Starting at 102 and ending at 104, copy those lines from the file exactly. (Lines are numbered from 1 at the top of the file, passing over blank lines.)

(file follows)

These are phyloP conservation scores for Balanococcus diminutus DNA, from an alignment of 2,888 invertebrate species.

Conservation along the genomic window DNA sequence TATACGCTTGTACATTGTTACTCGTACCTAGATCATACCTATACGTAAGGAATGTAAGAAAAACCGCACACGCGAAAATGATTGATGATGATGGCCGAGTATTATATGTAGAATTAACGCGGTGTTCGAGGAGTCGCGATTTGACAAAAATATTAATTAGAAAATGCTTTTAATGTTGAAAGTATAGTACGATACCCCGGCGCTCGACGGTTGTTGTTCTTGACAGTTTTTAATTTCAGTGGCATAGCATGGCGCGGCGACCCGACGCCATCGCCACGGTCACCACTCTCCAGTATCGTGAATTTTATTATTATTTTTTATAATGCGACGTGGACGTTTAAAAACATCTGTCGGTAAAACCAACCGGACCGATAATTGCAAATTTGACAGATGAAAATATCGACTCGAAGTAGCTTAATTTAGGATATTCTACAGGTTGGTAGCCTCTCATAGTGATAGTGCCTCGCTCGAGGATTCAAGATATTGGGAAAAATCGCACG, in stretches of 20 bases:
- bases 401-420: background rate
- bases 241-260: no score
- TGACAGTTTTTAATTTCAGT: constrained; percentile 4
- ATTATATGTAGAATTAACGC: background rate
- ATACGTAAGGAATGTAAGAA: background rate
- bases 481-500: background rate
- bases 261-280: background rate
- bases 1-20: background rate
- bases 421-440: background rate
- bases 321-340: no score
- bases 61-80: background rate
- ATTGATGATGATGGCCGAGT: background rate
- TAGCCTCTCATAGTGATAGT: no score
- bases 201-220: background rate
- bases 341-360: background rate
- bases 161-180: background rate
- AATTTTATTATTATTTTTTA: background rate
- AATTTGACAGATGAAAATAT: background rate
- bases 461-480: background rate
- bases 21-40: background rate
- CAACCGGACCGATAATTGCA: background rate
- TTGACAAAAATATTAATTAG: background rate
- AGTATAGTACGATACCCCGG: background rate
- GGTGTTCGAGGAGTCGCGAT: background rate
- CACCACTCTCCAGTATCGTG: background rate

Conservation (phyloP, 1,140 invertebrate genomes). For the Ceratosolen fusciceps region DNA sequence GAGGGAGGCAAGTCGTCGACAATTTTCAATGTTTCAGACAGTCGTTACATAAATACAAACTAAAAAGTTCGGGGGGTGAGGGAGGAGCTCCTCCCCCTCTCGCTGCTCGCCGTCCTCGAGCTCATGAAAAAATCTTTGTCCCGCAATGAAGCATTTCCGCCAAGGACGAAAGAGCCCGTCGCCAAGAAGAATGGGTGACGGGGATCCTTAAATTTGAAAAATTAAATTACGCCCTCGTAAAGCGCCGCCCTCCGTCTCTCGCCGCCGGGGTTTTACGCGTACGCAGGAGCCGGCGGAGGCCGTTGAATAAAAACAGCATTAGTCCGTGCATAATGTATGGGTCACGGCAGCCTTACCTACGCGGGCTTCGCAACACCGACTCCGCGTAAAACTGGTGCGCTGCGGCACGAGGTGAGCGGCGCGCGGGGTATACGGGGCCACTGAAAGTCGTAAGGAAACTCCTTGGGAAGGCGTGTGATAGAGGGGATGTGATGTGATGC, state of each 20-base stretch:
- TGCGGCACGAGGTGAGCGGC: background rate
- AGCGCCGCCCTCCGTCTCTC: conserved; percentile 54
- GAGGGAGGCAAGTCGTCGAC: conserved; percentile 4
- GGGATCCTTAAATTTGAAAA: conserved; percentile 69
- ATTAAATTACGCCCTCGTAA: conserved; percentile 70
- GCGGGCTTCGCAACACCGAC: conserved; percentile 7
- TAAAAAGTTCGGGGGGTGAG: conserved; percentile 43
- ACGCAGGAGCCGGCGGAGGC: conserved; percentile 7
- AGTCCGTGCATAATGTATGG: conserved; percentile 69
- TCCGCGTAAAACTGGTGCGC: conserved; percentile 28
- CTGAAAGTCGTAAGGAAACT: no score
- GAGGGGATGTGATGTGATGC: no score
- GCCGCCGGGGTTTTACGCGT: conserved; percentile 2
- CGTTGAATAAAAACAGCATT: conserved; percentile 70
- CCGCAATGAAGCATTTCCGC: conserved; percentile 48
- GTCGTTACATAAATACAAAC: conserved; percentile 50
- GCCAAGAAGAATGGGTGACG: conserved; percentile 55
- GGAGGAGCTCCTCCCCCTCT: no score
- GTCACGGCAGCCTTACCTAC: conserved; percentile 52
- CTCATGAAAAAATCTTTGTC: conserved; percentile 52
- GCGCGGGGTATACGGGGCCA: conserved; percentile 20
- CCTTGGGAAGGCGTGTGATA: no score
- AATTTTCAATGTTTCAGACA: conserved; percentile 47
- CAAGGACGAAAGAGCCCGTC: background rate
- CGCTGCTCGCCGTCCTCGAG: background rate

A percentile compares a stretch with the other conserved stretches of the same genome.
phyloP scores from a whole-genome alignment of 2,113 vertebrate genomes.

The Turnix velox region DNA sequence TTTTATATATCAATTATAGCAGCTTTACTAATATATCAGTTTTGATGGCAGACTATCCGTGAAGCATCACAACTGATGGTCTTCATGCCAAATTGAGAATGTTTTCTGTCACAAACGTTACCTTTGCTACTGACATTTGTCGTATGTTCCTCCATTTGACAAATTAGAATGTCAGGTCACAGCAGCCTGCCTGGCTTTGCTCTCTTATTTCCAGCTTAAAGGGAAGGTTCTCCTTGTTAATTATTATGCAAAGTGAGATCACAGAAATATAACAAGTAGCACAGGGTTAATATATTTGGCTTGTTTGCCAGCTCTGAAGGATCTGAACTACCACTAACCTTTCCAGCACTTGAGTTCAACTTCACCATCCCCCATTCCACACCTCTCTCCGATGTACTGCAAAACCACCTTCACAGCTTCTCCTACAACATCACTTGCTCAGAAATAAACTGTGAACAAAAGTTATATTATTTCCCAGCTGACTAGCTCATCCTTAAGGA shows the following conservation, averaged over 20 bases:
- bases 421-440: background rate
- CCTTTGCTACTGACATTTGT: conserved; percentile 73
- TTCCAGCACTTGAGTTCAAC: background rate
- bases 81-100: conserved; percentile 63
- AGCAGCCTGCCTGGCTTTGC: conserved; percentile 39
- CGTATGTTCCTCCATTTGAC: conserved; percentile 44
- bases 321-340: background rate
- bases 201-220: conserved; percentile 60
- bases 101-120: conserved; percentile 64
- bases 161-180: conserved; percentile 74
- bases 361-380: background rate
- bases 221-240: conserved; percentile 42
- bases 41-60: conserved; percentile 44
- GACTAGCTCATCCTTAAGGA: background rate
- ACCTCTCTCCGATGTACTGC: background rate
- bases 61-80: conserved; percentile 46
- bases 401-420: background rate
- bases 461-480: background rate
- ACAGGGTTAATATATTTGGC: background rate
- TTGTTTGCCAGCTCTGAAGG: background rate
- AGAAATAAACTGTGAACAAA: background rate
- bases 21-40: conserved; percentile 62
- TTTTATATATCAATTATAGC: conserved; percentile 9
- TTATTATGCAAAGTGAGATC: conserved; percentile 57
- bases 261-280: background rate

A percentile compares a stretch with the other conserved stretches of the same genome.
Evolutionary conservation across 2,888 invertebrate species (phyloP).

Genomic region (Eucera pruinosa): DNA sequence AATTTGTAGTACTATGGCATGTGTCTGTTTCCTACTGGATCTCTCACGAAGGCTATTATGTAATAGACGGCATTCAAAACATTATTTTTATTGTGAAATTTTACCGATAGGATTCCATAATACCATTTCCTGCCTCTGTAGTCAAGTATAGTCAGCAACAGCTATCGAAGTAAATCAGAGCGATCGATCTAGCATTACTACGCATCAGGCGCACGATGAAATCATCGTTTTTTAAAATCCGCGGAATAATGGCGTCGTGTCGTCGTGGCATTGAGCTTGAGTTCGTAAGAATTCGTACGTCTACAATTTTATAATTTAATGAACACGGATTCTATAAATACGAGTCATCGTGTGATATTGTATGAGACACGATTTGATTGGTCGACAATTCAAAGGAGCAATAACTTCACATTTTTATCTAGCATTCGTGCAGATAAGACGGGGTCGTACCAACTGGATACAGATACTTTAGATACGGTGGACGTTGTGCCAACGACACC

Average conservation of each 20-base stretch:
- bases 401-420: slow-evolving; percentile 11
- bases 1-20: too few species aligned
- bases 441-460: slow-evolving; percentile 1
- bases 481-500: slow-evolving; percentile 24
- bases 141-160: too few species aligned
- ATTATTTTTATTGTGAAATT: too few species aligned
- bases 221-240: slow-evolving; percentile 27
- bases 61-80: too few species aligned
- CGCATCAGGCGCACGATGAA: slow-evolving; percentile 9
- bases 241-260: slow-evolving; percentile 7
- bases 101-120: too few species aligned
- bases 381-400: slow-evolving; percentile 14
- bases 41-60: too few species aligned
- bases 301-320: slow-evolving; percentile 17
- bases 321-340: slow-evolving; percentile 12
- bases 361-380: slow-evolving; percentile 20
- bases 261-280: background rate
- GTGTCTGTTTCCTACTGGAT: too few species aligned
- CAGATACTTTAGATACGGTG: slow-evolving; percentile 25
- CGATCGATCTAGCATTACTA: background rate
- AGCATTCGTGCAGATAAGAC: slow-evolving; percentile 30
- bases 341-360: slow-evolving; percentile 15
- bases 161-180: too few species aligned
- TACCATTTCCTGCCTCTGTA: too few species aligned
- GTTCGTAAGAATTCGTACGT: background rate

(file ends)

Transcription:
- bases 261-280: background rate
- GTGTCTGTTTCCTACTGGAT: too few species aligned
- CAGATACTTTAGATACGGTG: slow-evolving; percentile 25